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Lime Creek, Colorado. Andrea Cutter was tying in to toprope a pitch she had done before, when she looked up at the sky in concern. A storm was moving in.
Should I climb or not? she thought.
“That question was enough” to derail her normal process, she says.
She climbed the 80-foot pitch, lowered, looked down to untie—and thought, Holy crap, am I lucky.
“l had missed the final lap of the trace,” she says, “and the end was dangling from the middle of the knot”—which, distracted, she had not completed. Andrea has been climbing 25 years, is careful and by nature meticulous to a fault.
Consider Lynn Hill. John Long. And others, people as experienced as it gets. Each fell to the ground due to an incomplete knot.
In the trad days of yore, a person might do one or two multi-pitch climbs in a day, tying in for each and staying tied in. Today people tie in and out five or 10 times a day at sport crags and in the gym, and the chance of not completing a knot is vastly more likely—then even more so because climbing is popular and many cliffs, once quiet, are bustling.
The reasons can be what a British psychologist called the Swiss Cheese Effect, or cumulative-act effect—a number of elements, any one of which could change events, lining up. In the leadup to her accident, in 1989, as Lynn Hill prepared to do a warmup climb, she was wearing a jacket on a cold morning, so lost the normal visual element; was distracted looking to see where her shoes were; and spoke to another climber. She had threaded her harness, intending a Figure 8 knot, but did not return to complete it. She did the route, Buffet Froid (5.10), at Buoux, in Southern France, leaned back—and fell 70 feet to the ground, breaking her ankle and dislocating her elbow, with thankfully nothing worse.
It can happen to anyone. Says Keith Sharples, a longtime climber-writer from the U.K.: “The fact is that thousands of knots are tied daily by hundreds of climbers, and the system works in the main. Trouble is, we all get distracted occasionally. The probability of having such an accident is very low. The flip side is that the consequences are very likely to be very high.”
John Long has used the word complacency in describing how he neglected his knot on a December day in 2012. He defines complacency as lack, however temporary, of vigilance: “When our attention goes lax, often through distractions, knowledge and experience count for nothing.” He was tired at the end of a long day and just relaxing in his neighborhood gym, three miles from home. He sustained an open tibial fracture in the fall.
Most or all of us vow and try to be as safe in every way as possible. The problem is not of intent, but sustaining the effort, which means every knot, every time.
I try to ask climbing partners before each pitch, “How’s your knot?” The problem would be that one time I don’t, which happens. That is why you need both partners doing the same thing, for redundancy. Some partners ask me, some don’t.
For a fair amount of climbers over the years, the question went a bit by the wayside as longtime partners communicated via shorthand. But in the last 10 or 15 years, it has come back.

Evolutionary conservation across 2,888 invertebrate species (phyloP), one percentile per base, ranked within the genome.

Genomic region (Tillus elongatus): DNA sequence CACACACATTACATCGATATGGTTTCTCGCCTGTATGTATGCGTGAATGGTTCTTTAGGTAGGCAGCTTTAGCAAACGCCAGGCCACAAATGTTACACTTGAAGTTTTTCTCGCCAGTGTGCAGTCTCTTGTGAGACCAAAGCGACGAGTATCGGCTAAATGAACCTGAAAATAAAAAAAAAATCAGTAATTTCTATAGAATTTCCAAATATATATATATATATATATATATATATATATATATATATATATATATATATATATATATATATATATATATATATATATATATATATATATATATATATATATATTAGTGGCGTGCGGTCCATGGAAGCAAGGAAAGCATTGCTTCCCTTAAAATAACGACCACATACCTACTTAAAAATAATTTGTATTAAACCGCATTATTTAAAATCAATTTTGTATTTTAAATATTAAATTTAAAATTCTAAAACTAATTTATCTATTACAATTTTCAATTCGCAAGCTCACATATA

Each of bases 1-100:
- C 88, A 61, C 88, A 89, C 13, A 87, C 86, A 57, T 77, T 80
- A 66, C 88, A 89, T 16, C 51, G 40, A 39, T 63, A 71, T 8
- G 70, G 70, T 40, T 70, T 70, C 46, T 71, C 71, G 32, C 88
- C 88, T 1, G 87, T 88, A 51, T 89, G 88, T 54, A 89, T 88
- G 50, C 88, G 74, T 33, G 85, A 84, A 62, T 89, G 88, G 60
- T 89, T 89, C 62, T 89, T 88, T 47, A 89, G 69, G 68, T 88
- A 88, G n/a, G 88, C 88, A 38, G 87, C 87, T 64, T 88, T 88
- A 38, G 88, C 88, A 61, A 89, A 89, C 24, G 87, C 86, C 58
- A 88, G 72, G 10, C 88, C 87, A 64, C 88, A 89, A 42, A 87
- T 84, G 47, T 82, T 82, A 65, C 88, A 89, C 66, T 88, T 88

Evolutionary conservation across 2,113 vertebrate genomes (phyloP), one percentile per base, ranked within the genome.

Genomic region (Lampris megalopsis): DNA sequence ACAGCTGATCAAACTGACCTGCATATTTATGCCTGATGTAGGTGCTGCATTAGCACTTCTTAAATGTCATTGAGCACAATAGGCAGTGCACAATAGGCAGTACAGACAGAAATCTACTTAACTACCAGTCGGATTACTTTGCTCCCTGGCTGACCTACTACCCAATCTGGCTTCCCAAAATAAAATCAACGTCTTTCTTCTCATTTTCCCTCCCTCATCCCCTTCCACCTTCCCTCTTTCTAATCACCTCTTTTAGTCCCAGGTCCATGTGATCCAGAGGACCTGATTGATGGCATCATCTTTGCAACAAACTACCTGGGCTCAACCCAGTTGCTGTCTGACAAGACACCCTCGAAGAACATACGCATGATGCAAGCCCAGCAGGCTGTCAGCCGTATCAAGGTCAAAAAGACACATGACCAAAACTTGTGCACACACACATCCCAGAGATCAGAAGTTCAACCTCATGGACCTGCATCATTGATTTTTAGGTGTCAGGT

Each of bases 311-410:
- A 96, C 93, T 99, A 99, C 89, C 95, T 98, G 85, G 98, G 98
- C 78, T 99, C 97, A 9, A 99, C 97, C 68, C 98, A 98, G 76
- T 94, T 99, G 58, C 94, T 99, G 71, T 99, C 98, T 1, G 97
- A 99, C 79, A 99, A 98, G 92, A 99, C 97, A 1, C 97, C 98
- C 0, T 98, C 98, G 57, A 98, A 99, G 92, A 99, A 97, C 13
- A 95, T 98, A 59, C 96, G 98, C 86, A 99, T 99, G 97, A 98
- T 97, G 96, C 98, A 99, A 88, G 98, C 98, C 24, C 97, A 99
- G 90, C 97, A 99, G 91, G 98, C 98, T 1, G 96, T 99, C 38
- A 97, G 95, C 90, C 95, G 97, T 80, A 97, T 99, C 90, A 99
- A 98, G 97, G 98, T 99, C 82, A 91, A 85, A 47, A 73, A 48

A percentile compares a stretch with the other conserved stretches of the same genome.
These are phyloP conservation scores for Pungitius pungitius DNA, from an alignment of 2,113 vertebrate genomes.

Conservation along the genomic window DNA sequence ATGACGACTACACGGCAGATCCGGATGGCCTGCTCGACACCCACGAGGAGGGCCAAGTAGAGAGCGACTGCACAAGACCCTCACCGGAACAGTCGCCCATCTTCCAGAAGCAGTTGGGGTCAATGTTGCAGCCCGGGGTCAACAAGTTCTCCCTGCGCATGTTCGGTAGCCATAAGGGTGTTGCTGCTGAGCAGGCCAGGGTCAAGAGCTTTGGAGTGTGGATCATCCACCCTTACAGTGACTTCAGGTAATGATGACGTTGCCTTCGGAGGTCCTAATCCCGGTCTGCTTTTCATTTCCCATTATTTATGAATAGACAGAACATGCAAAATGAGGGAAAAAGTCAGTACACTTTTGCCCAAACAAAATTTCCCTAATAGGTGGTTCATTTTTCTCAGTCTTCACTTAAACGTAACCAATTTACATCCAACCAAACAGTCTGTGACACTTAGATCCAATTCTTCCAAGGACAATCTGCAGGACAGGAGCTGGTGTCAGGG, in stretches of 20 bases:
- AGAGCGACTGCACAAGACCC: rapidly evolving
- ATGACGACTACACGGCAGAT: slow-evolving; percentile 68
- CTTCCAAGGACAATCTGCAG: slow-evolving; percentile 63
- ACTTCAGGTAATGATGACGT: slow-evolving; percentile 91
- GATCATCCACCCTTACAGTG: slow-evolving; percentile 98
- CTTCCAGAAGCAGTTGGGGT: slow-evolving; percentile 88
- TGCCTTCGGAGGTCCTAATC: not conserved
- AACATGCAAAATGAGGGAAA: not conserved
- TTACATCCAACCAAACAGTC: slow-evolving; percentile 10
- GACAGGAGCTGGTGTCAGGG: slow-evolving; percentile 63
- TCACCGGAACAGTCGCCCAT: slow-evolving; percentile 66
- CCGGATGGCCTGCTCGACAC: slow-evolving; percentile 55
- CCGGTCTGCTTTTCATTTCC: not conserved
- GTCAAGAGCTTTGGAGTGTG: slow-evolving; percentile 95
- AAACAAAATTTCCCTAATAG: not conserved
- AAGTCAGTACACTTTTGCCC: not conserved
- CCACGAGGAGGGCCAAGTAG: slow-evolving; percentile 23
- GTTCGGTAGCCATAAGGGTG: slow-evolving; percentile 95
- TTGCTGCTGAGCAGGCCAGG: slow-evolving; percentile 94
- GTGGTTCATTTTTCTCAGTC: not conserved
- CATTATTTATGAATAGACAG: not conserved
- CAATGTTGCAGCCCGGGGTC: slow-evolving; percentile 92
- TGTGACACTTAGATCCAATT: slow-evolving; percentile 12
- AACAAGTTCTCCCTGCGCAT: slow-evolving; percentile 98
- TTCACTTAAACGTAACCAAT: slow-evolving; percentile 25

Both climbers should check the knot and the belay set-up. It’s always possible to thread a device backwards and make other errors.
Verbal prompts are the ticket. Andrea, with whom I have climbed for years, says, “Locked and loaded” every time—meaning the locking carabiner is screwed shut, and she has double checked the device.
I used to say, “The man, the hand,” which was sexist but worked, because it (sort of) rhymed, a jingle. Her line is better and I use that now.
Another friend of mine has always said, “Check, check,” out loud.
Keith Sharples has two rules. “One, if I get distracted I untie and start over,” he says. “Two, before leading a pitch I always weight the rope.”
Steph Davis, a longtime student of risk, says she feels there are enough objective dangers that she has become fanatic about controlling the things she can control, “like tying my knot.” She will not allow it to be interrupted. A few days before I interviewed her, an old friend had approached her at a gym just as Steph was tying in. The friend hurried up offering a hug, and Steph not only pulled her rope out of her harness, she laid it on the floor.
My own trick is neither to answer nor even look up if I am tying in when someone speaks to me.
You can also just say, “Hang on, let me finish this knot.” If someone else is interrupted, it’s not a bad idea to say, “Wait, he’s tying in.”
It is also important to keep talking and communicating about safety; it’s why many of us read Accidents in North American Mountaineeering (now called Accidents in North American Climbing) every year, to learn and remember.
Here are five tenets I have written before, but, honestly, we could run them every year—every week—because the stakes for you, your climbing partners, and all who care about you, are so high.
They originally appeared here, in a post about a near-accident I don’t need to go into again. Please follow them!
1. Always check your knots.
2. Visually inspect your partner’s knot before every pitch. If he or she leaves the ground before you can check, stop the show and ask, “How’s your knot?” Ask that she/he check it and show you.
3. If someone asks you a question or tries to hand you something when you are tying your knot, finish before answering or taking the item. Do nothing else until the knot is complete. Likewise, hold off on conversation if your friend is tying his/her knot.
4. Remember, a knot’s not finished until you tighten it. A stiff new rope is more likely to loosen. Reef on it. Weight it.
5. Tie a stopper knot above your knot. (And …this is not one of the tenets to prevent the problem, but carry a quickdraw. You could be glad.)
We cannot say these things enough. Because doing it every single time is the hardest part.